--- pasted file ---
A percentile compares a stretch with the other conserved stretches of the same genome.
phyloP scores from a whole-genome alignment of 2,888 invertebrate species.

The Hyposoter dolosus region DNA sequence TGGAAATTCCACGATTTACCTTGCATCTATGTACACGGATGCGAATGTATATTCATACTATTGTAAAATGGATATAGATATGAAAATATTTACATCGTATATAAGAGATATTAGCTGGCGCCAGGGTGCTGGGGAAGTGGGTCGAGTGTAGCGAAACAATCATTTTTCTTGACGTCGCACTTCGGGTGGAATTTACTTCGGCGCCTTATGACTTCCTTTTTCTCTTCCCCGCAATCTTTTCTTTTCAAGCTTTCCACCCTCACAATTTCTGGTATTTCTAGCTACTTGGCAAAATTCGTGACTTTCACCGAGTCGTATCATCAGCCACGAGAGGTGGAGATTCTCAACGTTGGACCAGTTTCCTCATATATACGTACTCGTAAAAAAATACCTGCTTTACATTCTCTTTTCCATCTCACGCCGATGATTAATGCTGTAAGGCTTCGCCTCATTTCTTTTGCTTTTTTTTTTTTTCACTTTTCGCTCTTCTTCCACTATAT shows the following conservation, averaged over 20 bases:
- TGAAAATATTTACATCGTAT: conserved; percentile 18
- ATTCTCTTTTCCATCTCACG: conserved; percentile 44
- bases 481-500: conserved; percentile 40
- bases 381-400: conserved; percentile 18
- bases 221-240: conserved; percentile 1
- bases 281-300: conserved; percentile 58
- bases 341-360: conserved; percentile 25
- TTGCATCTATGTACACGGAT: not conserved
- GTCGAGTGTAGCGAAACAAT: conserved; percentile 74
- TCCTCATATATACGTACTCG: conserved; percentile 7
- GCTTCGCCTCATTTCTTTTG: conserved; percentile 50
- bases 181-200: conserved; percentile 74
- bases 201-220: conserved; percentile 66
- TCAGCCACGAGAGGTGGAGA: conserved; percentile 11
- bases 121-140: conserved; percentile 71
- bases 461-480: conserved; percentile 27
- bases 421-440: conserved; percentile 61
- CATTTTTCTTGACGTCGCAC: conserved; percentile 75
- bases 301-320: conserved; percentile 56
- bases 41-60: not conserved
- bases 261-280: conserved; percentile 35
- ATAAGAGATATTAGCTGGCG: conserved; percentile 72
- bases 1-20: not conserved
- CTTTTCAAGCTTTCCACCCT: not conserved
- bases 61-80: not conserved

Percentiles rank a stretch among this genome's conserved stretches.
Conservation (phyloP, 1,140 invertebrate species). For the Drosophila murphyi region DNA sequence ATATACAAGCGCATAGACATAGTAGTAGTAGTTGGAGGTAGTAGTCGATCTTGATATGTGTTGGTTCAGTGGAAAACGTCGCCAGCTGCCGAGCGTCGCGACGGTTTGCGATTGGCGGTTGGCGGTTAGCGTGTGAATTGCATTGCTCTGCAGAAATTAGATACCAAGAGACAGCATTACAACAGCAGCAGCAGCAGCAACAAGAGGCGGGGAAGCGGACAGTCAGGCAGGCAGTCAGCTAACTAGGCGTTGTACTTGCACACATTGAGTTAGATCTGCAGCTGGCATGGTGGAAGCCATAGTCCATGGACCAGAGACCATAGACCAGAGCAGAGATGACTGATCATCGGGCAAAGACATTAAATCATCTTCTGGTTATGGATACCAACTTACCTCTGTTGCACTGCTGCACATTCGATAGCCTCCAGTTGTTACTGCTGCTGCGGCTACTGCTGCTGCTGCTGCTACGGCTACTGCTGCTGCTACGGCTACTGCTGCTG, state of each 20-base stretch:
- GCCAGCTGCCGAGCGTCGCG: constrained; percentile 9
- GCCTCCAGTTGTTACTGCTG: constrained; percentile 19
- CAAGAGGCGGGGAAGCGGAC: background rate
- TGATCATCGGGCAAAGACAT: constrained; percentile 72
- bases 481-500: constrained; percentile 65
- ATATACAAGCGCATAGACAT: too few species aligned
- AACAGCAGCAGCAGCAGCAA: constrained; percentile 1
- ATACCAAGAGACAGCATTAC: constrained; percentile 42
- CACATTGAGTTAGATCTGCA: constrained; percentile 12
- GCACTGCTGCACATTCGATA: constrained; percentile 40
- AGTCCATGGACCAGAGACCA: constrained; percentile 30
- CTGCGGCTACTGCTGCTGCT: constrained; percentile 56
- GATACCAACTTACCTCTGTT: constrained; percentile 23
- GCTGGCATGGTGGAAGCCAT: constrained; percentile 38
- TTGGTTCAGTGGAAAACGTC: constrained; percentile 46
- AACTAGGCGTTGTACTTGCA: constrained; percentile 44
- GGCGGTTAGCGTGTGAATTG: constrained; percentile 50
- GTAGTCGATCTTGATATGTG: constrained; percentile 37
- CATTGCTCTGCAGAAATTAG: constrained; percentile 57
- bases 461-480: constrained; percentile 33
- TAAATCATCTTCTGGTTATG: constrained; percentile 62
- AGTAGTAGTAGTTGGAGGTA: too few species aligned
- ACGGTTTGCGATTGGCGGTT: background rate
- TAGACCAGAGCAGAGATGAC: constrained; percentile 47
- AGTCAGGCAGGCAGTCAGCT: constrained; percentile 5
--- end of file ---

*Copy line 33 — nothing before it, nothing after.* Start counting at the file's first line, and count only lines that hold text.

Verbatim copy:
- CAAGAGGCGGGGAAGCGGAC: background rate